Continuing for the first lead on the face I wondered if we’d find easy step kicking snow, rotten “horror” snow, or intimidating ice. The first pitch was definitely the former: a few kicks made a great step and axe shaft placements were solid too. I went ahead and built a belay station after 60 meters and brought Robert and Theron up. It was a really cool place to be, especially when I thought about how steep it looked from the trail in the valley below!
Theron led the second pitch, entering a section of snow that had baked in the morning sun for an hour. He could make good steps for us, but the axe placements were quite poor. The angle seemed to steepen a bit too. We simul-climbed for 35 additional meters until he could find a good belay stance. Theron brought us up to a cool little ice cave with a bomber ice screw for protection. I led off again for an enjoyable 55 meter pitch with two sections of ice and three sections of steep snow. I gradually traversed leftward, making for rock towers where I hoped to place a nut or piton. Access to the rock was difficult, but I could build a nice belay station in a partially filled in crevasse next to the rock, again with bomber ice screw protection. It was fun peeking over the rim of my little house and looking down the steep couloir as my companions climbed.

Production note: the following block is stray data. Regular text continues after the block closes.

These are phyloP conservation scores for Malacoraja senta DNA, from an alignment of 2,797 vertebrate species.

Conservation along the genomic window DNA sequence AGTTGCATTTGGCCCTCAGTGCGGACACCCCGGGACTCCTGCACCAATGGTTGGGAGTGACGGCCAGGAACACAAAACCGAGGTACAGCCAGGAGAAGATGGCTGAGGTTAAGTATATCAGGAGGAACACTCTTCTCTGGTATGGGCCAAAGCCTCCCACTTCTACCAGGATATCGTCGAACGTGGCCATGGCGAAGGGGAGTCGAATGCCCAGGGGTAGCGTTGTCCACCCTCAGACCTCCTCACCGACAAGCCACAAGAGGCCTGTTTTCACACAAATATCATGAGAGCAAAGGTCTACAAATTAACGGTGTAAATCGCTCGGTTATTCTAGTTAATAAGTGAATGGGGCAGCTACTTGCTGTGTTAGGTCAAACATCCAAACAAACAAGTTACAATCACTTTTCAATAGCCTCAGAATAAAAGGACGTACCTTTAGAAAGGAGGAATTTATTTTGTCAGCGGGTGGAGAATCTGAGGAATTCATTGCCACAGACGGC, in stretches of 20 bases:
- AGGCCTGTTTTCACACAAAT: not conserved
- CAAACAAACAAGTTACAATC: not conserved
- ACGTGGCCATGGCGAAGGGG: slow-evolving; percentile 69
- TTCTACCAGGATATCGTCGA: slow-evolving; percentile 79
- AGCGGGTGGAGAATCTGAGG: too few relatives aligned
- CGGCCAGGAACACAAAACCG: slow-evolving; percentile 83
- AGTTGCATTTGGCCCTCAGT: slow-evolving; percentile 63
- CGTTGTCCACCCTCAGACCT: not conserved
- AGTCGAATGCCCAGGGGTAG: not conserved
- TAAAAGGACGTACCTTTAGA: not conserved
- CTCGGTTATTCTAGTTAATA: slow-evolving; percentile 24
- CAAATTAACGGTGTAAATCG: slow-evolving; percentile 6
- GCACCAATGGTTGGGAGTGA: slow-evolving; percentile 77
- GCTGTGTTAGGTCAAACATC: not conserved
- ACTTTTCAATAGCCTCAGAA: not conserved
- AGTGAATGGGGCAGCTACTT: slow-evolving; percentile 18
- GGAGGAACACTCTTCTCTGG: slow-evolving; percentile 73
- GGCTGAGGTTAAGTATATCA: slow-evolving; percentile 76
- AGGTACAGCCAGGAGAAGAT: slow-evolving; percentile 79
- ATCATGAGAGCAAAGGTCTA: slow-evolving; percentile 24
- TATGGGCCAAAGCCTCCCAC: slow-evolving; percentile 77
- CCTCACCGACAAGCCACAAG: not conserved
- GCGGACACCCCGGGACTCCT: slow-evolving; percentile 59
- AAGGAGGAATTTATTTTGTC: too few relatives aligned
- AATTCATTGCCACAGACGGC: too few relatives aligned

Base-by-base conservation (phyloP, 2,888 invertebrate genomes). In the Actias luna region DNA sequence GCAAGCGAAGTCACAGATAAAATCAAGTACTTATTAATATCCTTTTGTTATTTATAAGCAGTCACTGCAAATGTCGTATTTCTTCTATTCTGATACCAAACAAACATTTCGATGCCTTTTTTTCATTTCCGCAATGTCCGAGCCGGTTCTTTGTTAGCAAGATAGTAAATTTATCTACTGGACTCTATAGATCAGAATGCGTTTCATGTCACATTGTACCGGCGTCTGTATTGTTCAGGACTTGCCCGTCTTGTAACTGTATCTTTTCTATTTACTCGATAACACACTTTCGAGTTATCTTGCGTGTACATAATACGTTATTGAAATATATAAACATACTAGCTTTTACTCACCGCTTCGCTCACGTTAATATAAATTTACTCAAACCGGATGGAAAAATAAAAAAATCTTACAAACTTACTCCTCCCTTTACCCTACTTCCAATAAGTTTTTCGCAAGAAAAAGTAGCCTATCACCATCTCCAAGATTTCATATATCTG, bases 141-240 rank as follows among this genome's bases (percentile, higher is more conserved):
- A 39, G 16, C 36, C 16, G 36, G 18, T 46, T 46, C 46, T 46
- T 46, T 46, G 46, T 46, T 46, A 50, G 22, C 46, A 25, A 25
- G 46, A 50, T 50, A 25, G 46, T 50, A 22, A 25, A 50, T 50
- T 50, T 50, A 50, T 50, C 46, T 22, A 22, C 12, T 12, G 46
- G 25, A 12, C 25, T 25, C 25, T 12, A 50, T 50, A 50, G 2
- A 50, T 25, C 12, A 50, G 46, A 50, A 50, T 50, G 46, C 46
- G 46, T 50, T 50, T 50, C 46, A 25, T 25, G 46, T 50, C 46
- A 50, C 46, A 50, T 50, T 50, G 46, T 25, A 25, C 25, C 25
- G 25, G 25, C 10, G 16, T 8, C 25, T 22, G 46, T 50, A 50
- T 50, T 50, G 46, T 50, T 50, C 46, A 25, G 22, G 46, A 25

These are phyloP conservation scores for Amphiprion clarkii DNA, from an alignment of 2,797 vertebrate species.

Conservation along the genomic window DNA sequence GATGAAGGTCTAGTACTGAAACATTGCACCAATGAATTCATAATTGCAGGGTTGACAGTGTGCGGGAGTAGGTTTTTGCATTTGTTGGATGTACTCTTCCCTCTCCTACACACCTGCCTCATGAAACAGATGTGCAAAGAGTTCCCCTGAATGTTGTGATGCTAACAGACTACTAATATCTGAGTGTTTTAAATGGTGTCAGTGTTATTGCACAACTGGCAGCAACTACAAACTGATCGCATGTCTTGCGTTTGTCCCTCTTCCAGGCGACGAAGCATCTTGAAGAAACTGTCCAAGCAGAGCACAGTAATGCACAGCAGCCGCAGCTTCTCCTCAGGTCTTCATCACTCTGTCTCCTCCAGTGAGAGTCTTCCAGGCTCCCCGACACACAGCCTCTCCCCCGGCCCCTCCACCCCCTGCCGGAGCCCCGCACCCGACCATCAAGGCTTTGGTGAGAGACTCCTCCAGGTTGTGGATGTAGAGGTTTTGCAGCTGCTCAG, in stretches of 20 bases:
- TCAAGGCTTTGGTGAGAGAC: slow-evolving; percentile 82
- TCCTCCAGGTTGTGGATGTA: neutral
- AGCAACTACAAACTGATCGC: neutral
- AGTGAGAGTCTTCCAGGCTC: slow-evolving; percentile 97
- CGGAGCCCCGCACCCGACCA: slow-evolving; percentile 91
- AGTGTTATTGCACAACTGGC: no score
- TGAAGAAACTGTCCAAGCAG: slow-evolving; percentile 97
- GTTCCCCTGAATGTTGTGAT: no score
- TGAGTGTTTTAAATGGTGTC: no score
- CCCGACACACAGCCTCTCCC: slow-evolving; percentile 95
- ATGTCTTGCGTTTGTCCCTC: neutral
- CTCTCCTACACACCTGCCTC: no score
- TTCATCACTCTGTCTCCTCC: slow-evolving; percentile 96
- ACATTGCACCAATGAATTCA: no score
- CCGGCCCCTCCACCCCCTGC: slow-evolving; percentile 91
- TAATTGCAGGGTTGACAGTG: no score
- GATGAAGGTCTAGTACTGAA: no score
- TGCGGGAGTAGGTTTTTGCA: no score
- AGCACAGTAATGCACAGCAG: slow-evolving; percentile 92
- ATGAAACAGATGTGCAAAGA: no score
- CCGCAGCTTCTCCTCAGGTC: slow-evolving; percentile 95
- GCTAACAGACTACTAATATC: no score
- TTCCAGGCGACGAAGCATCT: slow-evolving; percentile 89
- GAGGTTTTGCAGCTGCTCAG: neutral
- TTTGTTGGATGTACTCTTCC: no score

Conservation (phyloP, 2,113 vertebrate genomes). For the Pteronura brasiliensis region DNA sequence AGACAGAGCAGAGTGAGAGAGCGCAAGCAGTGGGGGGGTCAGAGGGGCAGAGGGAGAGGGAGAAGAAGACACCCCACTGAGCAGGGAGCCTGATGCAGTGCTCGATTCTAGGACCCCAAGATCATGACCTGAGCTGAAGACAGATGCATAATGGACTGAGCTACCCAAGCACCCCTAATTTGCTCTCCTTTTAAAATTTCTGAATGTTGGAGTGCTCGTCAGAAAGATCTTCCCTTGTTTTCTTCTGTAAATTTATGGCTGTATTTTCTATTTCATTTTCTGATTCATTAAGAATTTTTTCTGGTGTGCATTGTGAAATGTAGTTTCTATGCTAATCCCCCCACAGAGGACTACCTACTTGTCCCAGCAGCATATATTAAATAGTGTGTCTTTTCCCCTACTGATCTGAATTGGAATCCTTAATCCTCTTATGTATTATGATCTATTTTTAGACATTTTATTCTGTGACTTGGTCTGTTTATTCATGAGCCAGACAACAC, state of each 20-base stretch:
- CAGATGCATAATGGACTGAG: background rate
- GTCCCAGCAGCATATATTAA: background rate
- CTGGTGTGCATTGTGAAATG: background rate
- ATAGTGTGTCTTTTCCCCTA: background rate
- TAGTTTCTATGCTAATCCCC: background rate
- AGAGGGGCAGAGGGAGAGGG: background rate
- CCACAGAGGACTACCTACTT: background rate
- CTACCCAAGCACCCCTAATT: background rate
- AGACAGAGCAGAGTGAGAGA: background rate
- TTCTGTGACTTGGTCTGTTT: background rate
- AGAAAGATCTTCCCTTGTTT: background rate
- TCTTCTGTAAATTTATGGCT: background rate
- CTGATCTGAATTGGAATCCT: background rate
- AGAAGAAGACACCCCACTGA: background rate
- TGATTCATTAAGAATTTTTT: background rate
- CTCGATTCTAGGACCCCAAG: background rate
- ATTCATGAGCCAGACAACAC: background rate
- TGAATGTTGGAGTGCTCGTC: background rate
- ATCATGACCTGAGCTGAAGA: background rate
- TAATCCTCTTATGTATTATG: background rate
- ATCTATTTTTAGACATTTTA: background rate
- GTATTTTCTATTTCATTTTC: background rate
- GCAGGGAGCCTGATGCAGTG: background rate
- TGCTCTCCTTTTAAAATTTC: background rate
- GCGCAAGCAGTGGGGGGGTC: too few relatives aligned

We thought there was one more pitch before the ice arete. The start was ugly, requiring too much flirtation with steep rotten snow on a rightward trending line. Theron led carefully out then sped up markedly after 40 meters. Robert and I simul-climbed behind, amazed by the steep wall of steps Theron had left and the huge rock walls on our right. At one point there was a rumble and a cascades of rocks shot out from gullies in mid-face. On the arete we stopped for a conference and some food. It was nice to no longer have gravity pulling at us from the ice face!